British industrialist Sanjeev Gupta has assured the South Australian government that his Whyalla steelworks are in good condition and have enough cash to continue operating despite the bankruptcy of one of its main financiers.
Concerns have been raised over the future of the 1,200 workers at the Whyalla plant, while a similar number of jobs in nearby iron ore operations could also be at risk if the company falters.
But Prime Minister Steven Marshall said the government had been briefed by Mr Gupta on both immediate issues and longer-term challenges.
“We have been assured by Mr Gupta that the immediate need for cash to continue operating here in South Australia is secure,” the Prime Minister said.
“But obviously now there has to be a longer-term restructuring of their debt financing.
“Admittedly, Sanjeev Gupta seemed very optimistic.”
In a statement, Mr Gupta’s company, GFG Alliance, said it remained operationally strong as it benefited from steel prices at a 13-year high and strong markets for aluminum and iron ore.
“Thanks to our global efficiency drive, we improved margins across our operations, with most of our core businesses generating positive cash flow,” the company said.
“Discussions to secure alternative long-term funding are progressing well but will take time to organise.
“During this time, we have instructed all of our businesses to carefully manage their cash flow.”
Workers at Whyalla were also told that “business was business as usual,” said local state Labor MP Eddie Hughes.
Mr Hughes, whose son is employed at the plant, told ABC radio that workers had received an email from Mr Gupta assuring them that operations remained in a strong position despite the difficult situation.
Concerns over the steelworks emerged after the Australian arm of financier Greensill Capital, founded by Bundaberg-born businessman Lex Greensill, was placed in administration after being unable to repay a $140million loan at Credit Suisse.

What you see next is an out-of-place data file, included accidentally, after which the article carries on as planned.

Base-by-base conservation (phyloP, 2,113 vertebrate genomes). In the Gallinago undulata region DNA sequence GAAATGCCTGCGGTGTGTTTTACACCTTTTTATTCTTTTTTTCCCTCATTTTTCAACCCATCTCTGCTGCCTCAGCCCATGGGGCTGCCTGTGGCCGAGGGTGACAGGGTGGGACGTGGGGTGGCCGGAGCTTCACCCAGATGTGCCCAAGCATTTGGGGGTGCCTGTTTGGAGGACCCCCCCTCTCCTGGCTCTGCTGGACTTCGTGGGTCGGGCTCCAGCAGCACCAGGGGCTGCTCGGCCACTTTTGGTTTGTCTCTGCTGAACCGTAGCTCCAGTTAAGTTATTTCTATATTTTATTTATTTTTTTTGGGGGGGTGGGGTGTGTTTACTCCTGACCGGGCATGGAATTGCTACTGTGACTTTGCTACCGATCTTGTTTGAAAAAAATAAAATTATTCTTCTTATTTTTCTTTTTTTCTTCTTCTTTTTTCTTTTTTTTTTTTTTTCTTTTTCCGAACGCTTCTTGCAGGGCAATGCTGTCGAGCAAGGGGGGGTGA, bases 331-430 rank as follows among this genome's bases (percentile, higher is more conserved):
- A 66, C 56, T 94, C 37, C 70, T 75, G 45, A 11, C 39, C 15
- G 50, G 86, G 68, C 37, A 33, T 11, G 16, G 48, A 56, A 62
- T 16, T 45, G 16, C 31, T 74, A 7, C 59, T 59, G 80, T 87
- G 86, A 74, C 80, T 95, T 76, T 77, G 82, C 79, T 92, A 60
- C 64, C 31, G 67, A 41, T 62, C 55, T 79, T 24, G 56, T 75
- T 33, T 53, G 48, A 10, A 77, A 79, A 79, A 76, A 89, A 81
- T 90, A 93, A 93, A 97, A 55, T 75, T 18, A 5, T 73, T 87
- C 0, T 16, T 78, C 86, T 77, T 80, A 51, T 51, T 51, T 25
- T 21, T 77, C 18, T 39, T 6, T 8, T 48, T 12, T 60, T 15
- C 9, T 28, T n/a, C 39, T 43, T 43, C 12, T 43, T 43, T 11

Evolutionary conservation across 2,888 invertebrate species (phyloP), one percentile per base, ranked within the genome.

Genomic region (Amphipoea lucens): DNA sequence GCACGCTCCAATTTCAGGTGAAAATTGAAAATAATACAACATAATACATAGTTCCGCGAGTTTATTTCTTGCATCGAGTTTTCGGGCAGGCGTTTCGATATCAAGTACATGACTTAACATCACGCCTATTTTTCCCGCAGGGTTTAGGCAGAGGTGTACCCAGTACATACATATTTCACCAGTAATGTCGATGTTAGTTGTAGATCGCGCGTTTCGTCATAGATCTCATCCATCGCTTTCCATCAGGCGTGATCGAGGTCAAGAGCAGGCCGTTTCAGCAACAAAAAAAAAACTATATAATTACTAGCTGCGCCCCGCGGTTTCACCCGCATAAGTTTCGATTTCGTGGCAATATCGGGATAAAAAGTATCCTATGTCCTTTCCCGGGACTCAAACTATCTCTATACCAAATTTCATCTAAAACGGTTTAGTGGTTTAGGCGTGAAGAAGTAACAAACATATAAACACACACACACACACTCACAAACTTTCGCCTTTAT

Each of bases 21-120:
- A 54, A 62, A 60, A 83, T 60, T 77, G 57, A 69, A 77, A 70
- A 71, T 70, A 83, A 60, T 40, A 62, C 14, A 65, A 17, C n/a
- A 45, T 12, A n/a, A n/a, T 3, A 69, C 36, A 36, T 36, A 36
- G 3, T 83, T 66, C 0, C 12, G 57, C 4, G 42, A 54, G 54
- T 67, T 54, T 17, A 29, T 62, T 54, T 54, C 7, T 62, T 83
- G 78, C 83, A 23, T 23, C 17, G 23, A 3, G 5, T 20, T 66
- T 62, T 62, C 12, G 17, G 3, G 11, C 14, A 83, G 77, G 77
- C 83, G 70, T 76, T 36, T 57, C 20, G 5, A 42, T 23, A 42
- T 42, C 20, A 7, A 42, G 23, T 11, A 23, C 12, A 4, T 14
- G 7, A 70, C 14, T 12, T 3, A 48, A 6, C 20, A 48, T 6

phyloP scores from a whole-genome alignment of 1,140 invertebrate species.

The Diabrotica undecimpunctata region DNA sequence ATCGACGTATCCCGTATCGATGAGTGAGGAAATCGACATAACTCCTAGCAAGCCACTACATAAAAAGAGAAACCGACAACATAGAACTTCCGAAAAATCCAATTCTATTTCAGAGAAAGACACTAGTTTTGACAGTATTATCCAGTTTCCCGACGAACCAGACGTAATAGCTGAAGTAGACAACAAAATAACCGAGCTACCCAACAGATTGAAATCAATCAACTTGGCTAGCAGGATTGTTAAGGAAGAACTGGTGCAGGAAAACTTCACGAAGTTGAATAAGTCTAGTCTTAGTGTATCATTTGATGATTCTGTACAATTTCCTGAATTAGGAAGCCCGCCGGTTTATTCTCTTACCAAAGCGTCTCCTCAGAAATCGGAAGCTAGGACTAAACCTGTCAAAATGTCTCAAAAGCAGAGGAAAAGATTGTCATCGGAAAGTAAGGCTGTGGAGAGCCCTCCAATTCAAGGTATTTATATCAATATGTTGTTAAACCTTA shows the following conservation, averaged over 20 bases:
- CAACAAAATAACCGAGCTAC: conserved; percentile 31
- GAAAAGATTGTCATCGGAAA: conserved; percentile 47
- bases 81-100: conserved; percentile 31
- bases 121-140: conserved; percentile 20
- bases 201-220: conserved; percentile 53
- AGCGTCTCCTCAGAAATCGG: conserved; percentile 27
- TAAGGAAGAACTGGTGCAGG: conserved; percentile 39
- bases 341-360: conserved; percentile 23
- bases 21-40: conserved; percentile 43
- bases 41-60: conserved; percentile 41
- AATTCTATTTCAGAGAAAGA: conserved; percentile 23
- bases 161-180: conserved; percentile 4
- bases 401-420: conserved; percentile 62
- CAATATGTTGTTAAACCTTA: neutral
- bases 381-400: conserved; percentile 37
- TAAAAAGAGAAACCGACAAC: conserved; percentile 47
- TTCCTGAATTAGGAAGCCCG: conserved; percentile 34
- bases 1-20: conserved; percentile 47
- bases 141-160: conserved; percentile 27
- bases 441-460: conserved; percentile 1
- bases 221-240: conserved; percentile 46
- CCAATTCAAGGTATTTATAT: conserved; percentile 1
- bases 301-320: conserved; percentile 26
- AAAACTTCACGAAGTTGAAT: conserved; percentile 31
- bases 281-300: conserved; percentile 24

Mr Gupta’s group, which bought the Whyalla steelworks and nearby iron ore operations in 2017, is considered the most vulnerable to the collapse of Greensill.
The situation has sparked questions about Australia’s steelmaking capacity, with independent South Australian Senator Rex Patrick calling on Prime Minister Scott Morrison to reaffirm the Federal Government’s support for Whyalla and domestic steel production .
“Australian steel production is a vital component of our industrial and manufacturing base,” said Senator Patrick.
“If Whyalla Steelworks were forced to close by external financial factors, it would be a huge blow to Australia’s national self-reliance and resilience.”
Federal labor industry spokesman Ed Husic said workers needed reassurance that the Morrison government was on their side.
“We need to know that the steelworkers will be taken care of, should anything happen,” Husic said.
The Australian Manufacturing Workers Union said it had similar concerns about jobs in steel operations and the wider manufacturing sector.
“It is crucial, as we move towards economic recovery from this global pandemic, that Australian manufacturing is protected and local supply chains are essential to creating secure jobs,” National Secretary Steve Murphy said.
Whyalla operations are believed to have been profitable in recent months, which Whyalla Mayor Clare McLaughlin said was a “major achievement and a sign of their commitment to our town”.
In the meantime, Marshall said the state government will continue to monitor the situation carefully.
Under the previous Labor administration, SA agreed to provide $50 million to help with the longer-term transformation of steel production at Whyalla.
The Prime Minister said the money could not be used to ease short-term cash flow problems, but did not rule out providing other help.
“It’s all on the table. We want to do what we can to support GFG,” he said.
“But at the moment the operation in Whyalla is looking very good.”
Australian Associated Press